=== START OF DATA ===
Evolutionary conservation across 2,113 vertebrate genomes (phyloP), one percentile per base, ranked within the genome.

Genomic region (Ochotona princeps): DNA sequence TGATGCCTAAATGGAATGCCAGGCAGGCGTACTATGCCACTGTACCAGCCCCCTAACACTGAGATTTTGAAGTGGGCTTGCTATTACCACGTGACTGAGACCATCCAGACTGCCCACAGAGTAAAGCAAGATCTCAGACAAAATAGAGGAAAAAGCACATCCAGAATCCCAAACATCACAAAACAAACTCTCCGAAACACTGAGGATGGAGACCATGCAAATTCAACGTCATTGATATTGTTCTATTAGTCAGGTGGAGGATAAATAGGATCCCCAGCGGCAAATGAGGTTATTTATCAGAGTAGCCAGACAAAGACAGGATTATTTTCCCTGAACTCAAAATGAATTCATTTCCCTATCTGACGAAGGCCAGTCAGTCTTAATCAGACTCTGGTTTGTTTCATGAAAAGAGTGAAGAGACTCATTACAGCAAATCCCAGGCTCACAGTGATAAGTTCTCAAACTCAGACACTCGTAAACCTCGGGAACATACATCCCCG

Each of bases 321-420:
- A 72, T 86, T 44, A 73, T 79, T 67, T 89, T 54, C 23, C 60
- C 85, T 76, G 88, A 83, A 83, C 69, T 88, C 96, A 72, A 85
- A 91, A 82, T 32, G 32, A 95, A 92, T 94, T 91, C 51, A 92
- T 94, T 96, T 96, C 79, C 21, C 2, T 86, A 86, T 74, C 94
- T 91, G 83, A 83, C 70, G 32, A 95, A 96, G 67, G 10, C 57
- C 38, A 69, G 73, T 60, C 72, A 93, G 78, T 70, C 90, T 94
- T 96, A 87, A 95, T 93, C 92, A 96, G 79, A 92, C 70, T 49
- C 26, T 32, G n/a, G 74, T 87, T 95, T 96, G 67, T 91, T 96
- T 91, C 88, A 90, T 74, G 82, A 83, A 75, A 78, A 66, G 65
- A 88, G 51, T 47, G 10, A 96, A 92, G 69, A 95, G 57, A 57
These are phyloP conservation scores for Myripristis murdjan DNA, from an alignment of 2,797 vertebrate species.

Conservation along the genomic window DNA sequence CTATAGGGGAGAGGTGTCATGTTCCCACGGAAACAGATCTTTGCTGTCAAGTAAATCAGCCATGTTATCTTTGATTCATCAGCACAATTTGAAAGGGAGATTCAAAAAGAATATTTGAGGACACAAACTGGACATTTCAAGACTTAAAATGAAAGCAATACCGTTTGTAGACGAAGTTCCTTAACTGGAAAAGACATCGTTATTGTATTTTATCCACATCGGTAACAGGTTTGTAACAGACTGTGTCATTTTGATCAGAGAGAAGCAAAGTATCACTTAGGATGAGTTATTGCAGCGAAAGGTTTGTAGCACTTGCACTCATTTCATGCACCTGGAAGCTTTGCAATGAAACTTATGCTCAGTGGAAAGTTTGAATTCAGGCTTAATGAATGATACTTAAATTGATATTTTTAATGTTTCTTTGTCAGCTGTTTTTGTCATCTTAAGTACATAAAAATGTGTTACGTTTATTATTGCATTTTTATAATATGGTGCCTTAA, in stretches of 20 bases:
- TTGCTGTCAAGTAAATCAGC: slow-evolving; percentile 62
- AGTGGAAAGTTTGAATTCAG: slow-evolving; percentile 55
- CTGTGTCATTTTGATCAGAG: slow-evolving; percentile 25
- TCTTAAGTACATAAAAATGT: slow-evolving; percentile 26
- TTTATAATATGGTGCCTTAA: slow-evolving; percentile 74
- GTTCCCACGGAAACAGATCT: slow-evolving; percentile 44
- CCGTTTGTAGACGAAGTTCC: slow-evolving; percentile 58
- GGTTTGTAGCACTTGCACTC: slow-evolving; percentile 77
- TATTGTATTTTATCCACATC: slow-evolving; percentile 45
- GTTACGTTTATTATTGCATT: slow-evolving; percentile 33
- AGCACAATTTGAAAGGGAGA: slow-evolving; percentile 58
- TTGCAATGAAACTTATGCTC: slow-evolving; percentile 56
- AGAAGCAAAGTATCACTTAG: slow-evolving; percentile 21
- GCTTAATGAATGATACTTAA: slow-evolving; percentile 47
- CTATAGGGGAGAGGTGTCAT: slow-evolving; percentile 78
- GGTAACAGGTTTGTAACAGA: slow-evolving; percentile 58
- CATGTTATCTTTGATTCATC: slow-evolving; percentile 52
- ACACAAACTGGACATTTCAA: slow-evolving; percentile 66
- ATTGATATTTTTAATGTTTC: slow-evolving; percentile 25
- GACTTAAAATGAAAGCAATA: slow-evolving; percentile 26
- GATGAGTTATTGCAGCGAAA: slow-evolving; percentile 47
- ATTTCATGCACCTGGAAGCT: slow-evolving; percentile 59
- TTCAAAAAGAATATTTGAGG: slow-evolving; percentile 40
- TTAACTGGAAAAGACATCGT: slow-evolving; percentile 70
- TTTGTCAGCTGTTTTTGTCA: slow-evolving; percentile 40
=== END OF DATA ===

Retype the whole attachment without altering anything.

Evolutionary conservation across 2,113 vertebrate genomes (phyloP), one percentile per base, ranked within the genome.

Genomic region (Ochotona princeps): DNA sequence TGATGCCTAAATGGAATGCCAGGCAGGCGTACTATGCCACTGTACCAGCCCCCTAACACTGAGATTTTGAAGTGGGCTTGCTATTACCACGTGACTGAGACCATCCAGACTGCCCACAGAGTAAAGCAAGATCTCAGACAAAATAGAGGAAAAAGCACATCCAGAATCCCAAACATCACAAAACAAACTCTCCGAAACACTGAGGATGGAGACCATGCAAATTCAACGTCATTGATATTGTTCTATTAGTCAGGTGGAGGATAAATAGGATCCCCAGCGGCAAATGAGGTTATTTATCAGAGTAGCCAGACAAAGACAGGATTATTTTCCCTGAACTCAAAATGAATTCATTTCCCTATCTGACGAAGGCCAGTCAGTCTTAATCAGACTCTGGTTTGTTTCATGAAAAGAGTGAAGAGACTCATTACAGCAAATCCCAGGCTCACAGTGATAAGTTCTCAAACTCAGACACTCGTAAACCTCGGGAACATACATCCCCG

Each of bases 321-420:
- A 72, T 86, T 44, A 73, T 79, T 67, T 89, T 54, C 23, C 60
- C 85, T 76, G 88, A 83, A 83, C 69, T 88, C 96, A 72, A 85
- A 91, A 82, T 32, G 32, A 95, A 92, T 94, T 91, C 51, A 92
- T 94, T 96, T 96, C 79, C 21, C 2, T 86, A 86, T 74, C 94
- T 91, G 83, A 83, C 70, G 32, A 95, A 96, G 67, G 10, C 57
- C 38, A 69, G 73, T 60, C 72, A 93, G 78, T 70, C 90, T 94
- T 96, A 87, A 95, T 93, C 92, A 96, G 79, A 92, C 70, T 49
- C 26, T 32, G n/a, G 74, T 87, T 95, T 96, G 67, T 91, T 96
- T 91, C 88, A 90, T 74, G 82, A 83, A 75, A 78, A 66, G 65
- A 88, G 51, T 47, G 10, A 96, A 92, G 69, A 95, G 57, A 57
These are phyloP conservation scores for Myripristis murdjan DNA, from an alignment of 2,797 vertebrate species.

Conservation along the genomic window DNA sequence CTATAGGGGAGAGGTGTCATGTTCCCACGGAAACAGATCTTTGCTGTCAAGTAAATCAGCCATGTTATCTTTGATTCATCAGCACAATTTGAAAGGGAGATTCAAAAAGAATATTTGAGGACACAAACTGGACATTTCAAGACTTAAAATGAAAGCAATACCGTTTGTAGACGAAGTTCCTTAACTGGAAAAGACATCGTTATTGTATTTTATCCACATCGGTAACAGGTTTGTAACAGACTGTGTCATTTTGATCAGAGAGAAGCAAAGTATCACTTAGGATGAGTTATTGCAGCGAAAGGTTTGTAGCACTTGCACTCATTTCATGCACCTGGAAGCTTTGCAATGAAACTTATGCTCAGTGGAAAGTTTGAATTCAGGCTTAATGAATGATACTTAAATTGATATTTTTAATGTTTCTTTGTCAGCTGTTTTTGTCATCTTAAGTACATAAAAATGTGTTACGTTTATTATTGCATTTTTATAATATGGTGCCTTAA, in stretches of 20 bases:
- TTGCTGTCAAGTAAATCAGC: slow-evolving; percentile 62
- AGTGGAAAGTTTGAATTCAG: slow-evolving; percentile 55
- CTGTGTCATTTTGATCAGAG: slow-evolving; percentile 25
- TCTTAAGTACATAAAAATGT: slow-evolving; percentile 26
- TTTATAATATGGTGCCTTAA: slow-evolving; percentile 74
- GTTCCCACGGAAACAGATCT: slow-evolving; percentile 44
- CCGTTTGTAGACGAAGTTCC: slow-evolving; percentile 58
- GGTTTGTAGCACTTGCACTC: slow-evolving; percentile 77
- TATTGTATTTTATCCACATC: slow-evolving; percentile 45
- GTTACGTTTATTATTGCATT: slow-evolving; percentile 33
- AGCACAATTTGAAAGGGAGA: slow-evolving; percentile 58
- TTGCAATGAAACTTATGCTC: slow-evolving; percentile 56
- AGAAGCAAAGTATCACTTAG: slow-evolving; percentile 21
- GCTTAATGAATGATACTTAA: slow-evolving; percentile 47
- CTATAGGGGAGAGGTGTCAT: slow-evolving; percentile 78
- GGTAACAGGTTTGTAACAGA: slow-evolving; percentile 58
- CATGTTATCTTTGATTCATC: slow-evolving; percentile 52
- ACACAAACTGGACATTTCAA: slow-evolving; percentile 66
- ATTGATATTTTTAATGTTTC: slow-evolving; percentile 25
- GACTTAAAATGAAAGCAATA: slow-evolving; percentile 26
- GATGAGTTATTGCAGCGAAA: slow-evolving; percentile 47
- ATTTCATGCACCTGGAAGCT: slow-evolving; percentile 59
- TTCAAAAAGAATATTTGAGG: slow-evolving; percentile 40
- TTAACTGGAAAAGACATCGT: slow-evolving; percentile 70
- TTTGTCAGCTGTTTTTGTCA: slow-evolving; percentile 40